The Wilma was at the top of my list because I know they produce shows that challenge the actors, the production team, and the audience. Blanka Zizka, the Artistic Director, is fantastic to work with for this reason. She tests and inspires all who work with her. Blanka focuses on the actor’s process and the show’s evolution, which is far more exciting and engaging than only working towards a perfect product. She once reminded me that theater, like life, should be about the journey, not the destination, and has an incredibly inviting and relaxed demeanor and she made me feel as much a part of the production as she was. I had heard of The Wilma’s reputation and Blanka’s artistic philosophies because I went to school in Philadelphia. She promoted principles that I learned at Temple University; ones that I had grown to believe in. How could I not want to apply to an institution like that?

The application process consisted of sending in a cover letter, resume, and three references to Anne Holmes, the Eductation Director. First round interviews are held with Anne and the Wilma’s resident stage manager, Patreshettarlini (Pat) Adams. My interview took place via Skype, but I know they also do in-person interviews as well. After applicants are whittled down, a second in-person interview is conducted. As part of my interview at the theater, I had the opportunity to meet the Wilma production staff, attend a production department meeting, and was given a tour of the building and theater spaces. Eventually, only one candidate is offered the position each year.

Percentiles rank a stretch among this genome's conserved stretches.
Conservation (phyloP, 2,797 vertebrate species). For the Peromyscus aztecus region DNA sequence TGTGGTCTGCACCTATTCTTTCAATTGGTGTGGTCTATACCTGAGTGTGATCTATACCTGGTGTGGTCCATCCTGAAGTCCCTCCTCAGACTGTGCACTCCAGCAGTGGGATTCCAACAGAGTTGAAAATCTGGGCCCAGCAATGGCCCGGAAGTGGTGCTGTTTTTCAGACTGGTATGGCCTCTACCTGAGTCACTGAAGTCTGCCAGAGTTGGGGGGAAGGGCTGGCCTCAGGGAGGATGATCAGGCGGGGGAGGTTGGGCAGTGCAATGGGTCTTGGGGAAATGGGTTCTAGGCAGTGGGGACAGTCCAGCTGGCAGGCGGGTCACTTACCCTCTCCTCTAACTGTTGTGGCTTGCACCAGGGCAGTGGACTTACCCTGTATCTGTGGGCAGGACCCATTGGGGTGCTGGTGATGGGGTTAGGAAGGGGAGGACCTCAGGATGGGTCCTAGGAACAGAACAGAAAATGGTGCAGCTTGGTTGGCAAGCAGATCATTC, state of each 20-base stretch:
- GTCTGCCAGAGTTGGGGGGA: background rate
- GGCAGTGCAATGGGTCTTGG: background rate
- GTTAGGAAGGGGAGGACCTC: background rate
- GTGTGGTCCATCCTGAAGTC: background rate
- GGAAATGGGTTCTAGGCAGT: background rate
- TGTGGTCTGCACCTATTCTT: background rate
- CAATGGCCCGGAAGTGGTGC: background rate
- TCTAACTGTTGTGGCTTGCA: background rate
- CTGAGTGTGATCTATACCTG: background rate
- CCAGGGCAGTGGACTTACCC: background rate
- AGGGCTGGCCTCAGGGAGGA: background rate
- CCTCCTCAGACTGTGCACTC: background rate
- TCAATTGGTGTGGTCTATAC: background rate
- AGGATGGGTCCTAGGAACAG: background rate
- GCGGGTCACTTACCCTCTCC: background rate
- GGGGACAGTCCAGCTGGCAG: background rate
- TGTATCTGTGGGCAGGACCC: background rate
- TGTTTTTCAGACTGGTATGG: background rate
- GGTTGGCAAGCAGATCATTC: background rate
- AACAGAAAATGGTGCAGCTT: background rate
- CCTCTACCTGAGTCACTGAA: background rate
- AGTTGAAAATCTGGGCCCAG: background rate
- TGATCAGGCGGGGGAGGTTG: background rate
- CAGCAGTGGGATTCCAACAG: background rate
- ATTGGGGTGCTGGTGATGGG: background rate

If I remember correctly, Pat did not prefer phone interviews because she believes face-to-face conversations are best. This was a small but very important glimpse into the Wilma culture and our future relationship; it showed me that she was not just searching for a person to work for her, but instead was interested in getting to know me,and how I would work with her and in the existing theater infrastructure.

Throughout the year, I found her radiant personality made working with her like working with a best friend; she and I grew to become close friends in addition to coworkers. Her infectious laugh, young spirit, and overall positive attitude created a thriving environment for everyone around her. She fosters a warm and inviting atmosphere for people around her to feel safe to play and grow. As a veteran of the Wilma’s history, she has seen the company grow and develop, she showed me that finding a professional family to grow with was important for her, and I soon realized that I craved the same thing.

The Wilma’s mainstage season consists of four plays, for which the SM fellow functions as the sole assistant under Pat. Throughout the three-week rehearsal process, typical duties included creating the run book, creating preset lists, tracking all props and costumes, noting entrances and exits, and being on book when needed. At times, it would have been great to have another ASM in the rehearsal room to help cover some of the responsibilities. Not because the work didn’t get done, but because splitting up tasks would have made an even more thorough and organized experience for the artists.